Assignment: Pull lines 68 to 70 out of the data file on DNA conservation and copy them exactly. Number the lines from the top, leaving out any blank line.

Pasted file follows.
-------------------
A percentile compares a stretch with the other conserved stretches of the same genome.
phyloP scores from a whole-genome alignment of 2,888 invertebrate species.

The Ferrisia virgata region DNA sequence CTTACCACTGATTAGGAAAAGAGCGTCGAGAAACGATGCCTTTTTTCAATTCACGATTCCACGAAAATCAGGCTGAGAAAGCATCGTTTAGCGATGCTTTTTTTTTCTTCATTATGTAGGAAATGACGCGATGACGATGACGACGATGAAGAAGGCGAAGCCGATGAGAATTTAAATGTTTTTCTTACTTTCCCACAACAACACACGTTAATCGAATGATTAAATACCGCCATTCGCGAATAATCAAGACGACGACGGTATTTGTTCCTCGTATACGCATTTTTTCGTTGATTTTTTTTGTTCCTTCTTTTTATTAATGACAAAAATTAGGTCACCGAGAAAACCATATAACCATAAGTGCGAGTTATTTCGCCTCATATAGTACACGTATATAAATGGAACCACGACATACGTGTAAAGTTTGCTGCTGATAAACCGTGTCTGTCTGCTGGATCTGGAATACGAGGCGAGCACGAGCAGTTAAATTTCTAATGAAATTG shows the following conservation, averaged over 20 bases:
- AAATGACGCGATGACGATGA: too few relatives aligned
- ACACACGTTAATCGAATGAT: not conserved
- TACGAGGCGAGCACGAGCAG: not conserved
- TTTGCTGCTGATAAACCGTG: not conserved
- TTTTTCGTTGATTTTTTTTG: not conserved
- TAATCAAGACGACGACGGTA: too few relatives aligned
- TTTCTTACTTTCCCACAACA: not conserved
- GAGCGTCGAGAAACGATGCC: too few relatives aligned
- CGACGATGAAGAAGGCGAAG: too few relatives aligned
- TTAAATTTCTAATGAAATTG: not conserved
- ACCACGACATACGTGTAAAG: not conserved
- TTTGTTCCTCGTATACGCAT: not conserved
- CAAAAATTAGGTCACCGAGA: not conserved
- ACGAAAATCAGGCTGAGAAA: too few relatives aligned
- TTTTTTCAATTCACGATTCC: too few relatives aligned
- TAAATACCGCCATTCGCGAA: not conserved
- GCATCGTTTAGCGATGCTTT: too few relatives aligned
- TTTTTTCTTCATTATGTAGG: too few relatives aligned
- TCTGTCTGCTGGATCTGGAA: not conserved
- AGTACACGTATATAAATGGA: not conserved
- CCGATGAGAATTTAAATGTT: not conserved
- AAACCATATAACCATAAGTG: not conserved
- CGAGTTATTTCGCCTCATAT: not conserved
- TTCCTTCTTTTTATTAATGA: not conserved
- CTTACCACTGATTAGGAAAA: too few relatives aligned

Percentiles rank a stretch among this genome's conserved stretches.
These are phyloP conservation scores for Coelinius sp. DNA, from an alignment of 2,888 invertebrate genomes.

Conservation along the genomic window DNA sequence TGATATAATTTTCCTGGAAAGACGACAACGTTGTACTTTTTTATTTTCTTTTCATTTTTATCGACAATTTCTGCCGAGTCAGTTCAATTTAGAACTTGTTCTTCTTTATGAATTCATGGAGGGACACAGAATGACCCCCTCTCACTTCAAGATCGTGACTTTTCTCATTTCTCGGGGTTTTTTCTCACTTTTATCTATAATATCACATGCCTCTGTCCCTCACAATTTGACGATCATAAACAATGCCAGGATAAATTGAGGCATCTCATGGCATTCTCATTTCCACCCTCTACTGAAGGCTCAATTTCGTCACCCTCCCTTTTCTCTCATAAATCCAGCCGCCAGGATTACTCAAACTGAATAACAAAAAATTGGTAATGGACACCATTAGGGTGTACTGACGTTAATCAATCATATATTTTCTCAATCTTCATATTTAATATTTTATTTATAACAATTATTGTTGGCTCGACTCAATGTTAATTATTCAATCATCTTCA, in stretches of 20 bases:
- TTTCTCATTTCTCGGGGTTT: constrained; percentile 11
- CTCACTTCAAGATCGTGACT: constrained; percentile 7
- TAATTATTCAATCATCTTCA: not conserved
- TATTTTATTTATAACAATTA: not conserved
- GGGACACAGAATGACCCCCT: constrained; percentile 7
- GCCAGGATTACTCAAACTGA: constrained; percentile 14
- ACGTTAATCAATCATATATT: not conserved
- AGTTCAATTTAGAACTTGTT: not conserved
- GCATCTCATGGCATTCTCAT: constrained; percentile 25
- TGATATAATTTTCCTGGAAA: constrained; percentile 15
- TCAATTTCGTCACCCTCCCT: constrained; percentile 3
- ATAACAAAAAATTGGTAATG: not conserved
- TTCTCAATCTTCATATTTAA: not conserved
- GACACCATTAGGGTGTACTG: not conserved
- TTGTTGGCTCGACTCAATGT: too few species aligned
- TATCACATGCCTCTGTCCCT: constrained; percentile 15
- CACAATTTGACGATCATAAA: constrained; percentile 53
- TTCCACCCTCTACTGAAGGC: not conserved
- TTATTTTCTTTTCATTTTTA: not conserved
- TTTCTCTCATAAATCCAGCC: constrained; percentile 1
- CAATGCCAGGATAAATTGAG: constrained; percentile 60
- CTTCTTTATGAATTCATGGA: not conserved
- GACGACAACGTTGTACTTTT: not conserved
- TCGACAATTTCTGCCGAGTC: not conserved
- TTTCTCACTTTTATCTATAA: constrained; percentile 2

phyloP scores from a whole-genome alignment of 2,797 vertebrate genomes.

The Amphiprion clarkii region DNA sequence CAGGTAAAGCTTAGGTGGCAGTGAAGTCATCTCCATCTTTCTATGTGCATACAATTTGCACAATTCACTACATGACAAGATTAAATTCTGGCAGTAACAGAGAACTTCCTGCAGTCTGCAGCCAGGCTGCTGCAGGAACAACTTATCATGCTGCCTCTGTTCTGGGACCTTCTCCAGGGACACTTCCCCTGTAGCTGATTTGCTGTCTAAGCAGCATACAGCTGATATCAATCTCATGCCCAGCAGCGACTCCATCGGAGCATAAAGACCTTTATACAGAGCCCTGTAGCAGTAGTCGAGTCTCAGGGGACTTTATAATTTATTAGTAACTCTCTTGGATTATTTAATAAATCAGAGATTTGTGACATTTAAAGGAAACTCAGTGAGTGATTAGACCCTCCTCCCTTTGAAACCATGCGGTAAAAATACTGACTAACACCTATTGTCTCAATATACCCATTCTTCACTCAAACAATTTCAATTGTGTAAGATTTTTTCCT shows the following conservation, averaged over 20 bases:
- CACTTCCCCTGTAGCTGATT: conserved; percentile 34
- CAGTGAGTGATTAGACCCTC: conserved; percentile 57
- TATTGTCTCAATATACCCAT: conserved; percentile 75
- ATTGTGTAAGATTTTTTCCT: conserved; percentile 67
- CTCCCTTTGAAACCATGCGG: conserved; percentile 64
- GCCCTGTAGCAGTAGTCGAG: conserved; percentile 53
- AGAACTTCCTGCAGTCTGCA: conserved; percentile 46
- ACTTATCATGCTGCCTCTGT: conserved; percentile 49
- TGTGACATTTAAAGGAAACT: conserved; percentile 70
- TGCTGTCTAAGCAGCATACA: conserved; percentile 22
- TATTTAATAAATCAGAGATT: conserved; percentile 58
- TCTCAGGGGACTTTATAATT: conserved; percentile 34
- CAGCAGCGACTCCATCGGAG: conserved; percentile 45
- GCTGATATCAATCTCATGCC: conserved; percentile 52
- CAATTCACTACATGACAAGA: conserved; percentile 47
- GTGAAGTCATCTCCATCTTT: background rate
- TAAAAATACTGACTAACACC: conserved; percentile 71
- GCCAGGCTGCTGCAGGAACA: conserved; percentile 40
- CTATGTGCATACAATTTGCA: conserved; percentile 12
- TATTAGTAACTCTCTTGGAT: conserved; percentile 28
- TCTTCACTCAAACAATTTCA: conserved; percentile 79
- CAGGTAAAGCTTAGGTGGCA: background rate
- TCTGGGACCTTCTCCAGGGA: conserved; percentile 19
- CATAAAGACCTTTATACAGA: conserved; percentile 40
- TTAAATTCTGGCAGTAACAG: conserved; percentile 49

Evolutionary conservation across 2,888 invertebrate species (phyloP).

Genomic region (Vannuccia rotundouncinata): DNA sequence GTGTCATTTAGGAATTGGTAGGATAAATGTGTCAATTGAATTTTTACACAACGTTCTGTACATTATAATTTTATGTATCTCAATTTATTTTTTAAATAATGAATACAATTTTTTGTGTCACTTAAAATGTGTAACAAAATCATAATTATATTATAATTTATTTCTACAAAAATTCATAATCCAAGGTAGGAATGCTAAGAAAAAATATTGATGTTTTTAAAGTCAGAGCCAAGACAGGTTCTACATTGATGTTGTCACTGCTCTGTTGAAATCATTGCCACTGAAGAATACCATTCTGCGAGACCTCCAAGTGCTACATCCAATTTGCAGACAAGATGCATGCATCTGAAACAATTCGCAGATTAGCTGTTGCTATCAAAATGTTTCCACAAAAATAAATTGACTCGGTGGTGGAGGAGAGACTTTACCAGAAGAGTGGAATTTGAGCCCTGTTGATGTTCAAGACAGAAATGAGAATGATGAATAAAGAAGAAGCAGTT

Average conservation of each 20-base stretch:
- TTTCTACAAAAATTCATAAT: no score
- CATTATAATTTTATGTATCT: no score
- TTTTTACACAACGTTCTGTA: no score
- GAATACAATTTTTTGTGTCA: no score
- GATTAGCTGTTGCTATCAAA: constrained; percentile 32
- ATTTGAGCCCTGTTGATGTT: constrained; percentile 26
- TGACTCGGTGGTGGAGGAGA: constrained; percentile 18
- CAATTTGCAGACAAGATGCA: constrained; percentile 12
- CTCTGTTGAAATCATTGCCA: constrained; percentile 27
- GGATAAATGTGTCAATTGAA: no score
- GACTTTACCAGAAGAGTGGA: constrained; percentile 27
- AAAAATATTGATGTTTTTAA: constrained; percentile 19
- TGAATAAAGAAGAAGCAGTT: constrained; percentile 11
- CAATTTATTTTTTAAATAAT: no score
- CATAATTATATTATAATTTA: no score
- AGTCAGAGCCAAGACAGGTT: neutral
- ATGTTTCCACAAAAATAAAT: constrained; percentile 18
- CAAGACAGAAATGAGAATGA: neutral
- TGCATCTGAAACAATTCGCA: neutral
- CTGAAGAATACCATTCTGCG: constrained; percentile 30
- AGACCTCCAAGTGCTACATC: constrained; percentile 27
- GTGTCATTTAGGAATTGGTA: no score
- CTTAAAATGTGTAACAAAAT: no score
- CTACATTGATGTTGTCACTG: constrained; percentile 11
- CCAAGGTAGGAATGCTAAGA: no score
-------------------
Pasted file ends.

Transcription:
- TGCTGTCTAAGCAGCATACA: conserved; percentile 22
- TATTTAATAAATCAGAGATT: conserved; percentile 58
- TCTCAGGGGACTTTATAATT: conserved; percentile 34